Publisher’s note Springer Nature remains neutral with regard to jurisdictional claims in published maps and institutional affiliations.

Supplementary information

Supplementary Information

Supplementary Figs. 1–13 and note.

Reporting Summary

Supplementary Video 1

Animated example of DANNCE tracking capabilities. Blender rendering, animated using real data, of DANNCE tracking capabilities. DANNCE can track the 3D whole-body landmarks of animals in a manner that is robust to occlusions and can be extended to diverse environments and species.

Supplementary Video 2

Finetuning 2D pose-detection networks with limited training data does not enable 3D tracking across multiple behaviors. Video recording of a rat behaving in an open field, with landmarks tracked by DeepLabCut, projected onto video frames (left). We trained DeepLabCut with 225 hand-labeled frames. Shown consecutively are the predictions for the markers on the animal’s head and trunk, and then across the full 20 marker set made using 6 cameras, and then the predictions made using 3 cameras. Right, concurrent wireframe representations of the landmarks in the animal’s egocentric reference frame. Video speed is 1.5 times real time.

Supplementary Video 3

DANNCE, but not DLC, tracks 3D pose in Rat 7M validation data. Video recording of a rat with markers behaving in an open field, with tracked 3D landmarks projected onto video frames (left). Right, concurrent wireframe representations of the tracked 3D landmarks. Shown consecutively are DLC and DANNCE predictions on the validation animal with 3 cameras and then with 6 cameras. Video speed is 3.33 times real time.

Supplementary Video 4

DANNCE can track 3D kinematics in rats using a single camera. Showed consecutively are reprojections of 3D predictions on new camera views from a validation animal not used for training, followed by 3D wireframe predictions for each of six cameras on validation frames in a training animal. All predictions come from passing single-camera volumes through the DANNCE network. The 3D wireframe plot axes are in units of millimeters. Video speed is four times real time.

Supplementary Video 5

DANNCE, but not DLC, tracks 3D markerless rat pose. Video recording of a markerless rat behaving in an open field, with DLC-tracked 3D landmarks projected onto 2 different cameras. Coloring of the predicted landmarks reveals prediction errors that then lead to poor 3D triangulation performance. DLC predictions are then shown concurrent with DANNCE predictions. In this final segment, projections of 3D predictions are plotted on video frames (left), together with wireframe representations of the 3D predictions (right). Predictions were made using six cameras for networks trained on Rat 7M and without any additional training data. Video speed is four times real time.

Supplementary Video 6

DANNCE readily extends to 3D tracking in mice. Video recording of a mouse behaving in an open field, with tracked landmarks projected onto video frames (left). Right, concurrent wireframe representations of the tracked 3D landmarks. Predictions were made using six cameras. Video speed is two times real time. The 3D wireframe plot axes are in units of millimeters.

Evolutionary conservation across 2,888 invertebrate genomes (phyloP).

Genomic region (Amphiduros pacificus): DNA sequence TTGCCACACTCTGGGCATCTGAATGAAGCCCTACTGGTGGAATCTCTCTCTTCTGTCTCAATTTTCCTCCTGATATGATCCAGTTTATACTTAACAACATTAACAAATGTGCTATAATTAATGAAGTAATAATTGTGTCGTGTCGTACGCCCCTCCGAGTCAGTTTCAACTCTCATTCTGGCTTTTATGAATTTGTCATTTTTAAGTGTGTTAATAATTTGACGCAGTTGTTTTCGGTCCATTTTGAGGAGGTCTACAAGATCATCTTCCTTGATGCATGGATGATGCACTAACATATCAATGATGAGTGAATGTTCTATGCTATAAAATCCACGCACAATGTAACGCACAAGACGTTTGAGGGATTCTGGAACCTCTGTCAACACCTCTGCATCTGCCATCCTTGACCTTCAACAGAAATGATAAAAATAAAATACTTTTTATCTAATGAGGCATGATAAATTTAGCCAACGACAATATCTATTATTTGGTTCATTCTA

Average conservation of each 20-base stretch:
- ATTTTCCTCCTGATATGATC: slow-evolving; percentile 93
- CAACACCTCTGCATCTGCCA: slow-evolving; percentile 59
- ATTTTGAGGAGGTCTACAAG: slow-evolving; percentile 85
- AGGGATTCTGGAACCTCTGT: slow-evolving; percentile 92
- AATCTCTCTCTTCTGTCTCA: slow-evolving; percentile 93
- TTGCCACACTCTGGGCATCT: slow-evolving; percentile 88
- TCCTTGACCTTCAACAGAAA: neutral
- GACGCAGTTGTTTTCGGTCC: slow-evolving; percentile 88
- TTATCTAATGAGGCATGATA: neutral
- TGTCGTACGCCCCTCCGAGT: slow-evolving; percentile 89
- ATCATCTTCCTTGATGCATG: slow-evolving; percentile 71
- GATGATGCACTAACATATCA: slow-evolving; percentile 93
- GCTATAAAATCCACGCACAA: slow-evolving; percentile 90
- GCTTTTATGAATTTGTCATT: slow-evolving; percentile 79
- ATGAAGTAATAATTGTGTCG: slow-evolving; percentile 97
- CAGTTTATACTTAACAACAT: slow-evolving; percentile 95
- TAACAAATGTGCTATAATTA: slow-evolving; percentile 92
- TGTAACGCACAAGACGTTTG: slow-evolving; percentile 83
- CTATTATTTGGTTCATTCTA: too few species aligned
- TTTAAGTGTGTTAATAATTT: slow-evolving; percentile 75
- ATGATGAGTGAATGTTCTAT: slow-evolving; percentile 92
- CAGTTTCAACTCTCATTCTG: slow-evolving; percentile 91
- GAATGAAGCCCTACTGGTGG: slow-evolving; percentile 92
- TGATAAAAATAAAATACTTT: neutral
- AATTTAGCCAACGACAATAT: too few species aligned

Supplementary Video 7

DANNCE enables kinematic profiling across behaviors in mice. A series of examples of mouse behavior sampled from behavioral clusters distributed across different categories in the behavioral embedding space. For each cluster sampled (left), four different examples of the rat’s behavior in that cluster are shown, with DANNCE landmark predictions overlaid (right). Videos are shown at real time and repeated twice.

Supplementary Video 8

DANNCE recordings across behavioral development. A series of examples of video recordings with tracked landmarks reprojected (left) and DANNCE 3D predictions (right) across timepoints of behavioral development. Video speed is three times real time.

Supplementary Video 9

Markerless 3D tracking across the marmoset behavioral repertoire. Left, video recording of a marmoset behaving in a naturalistic enclosure, with tracked landmarks projected onto video frames. Right, corresponding DANNCE 3D landmark predictions. Video speed is four times real time. The 3D wireframe plot axes are in units of millimeters.

Supplementary Video 10

Markerless 3D tracking across the chickadee behavioral repertoire. Left, video recording of a chickadee behaving in a naturalistic enclosure, with tracked landmarks projected onto video frames. Right, concurrent wireframe representations of the tracked 3D landmarks. Video speed is two times real time.

Source data

Source Data Fig. 1

Statistical Source Data.

Source Data Fig. 5

Statistical Source Data.

Source Data Fig. 6

Zip file containing two .csv files of Statistical Source Data for marmosets and chickadees.

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Dunn, T.W., Marshall, J.D., Severson, K.S. et al. Geometric deep learning enables 3D kinematic profiling across species and environments. Nat Methods 18, 564–573 (2021). https://doi.org/10.1038/s41592-021-01106-6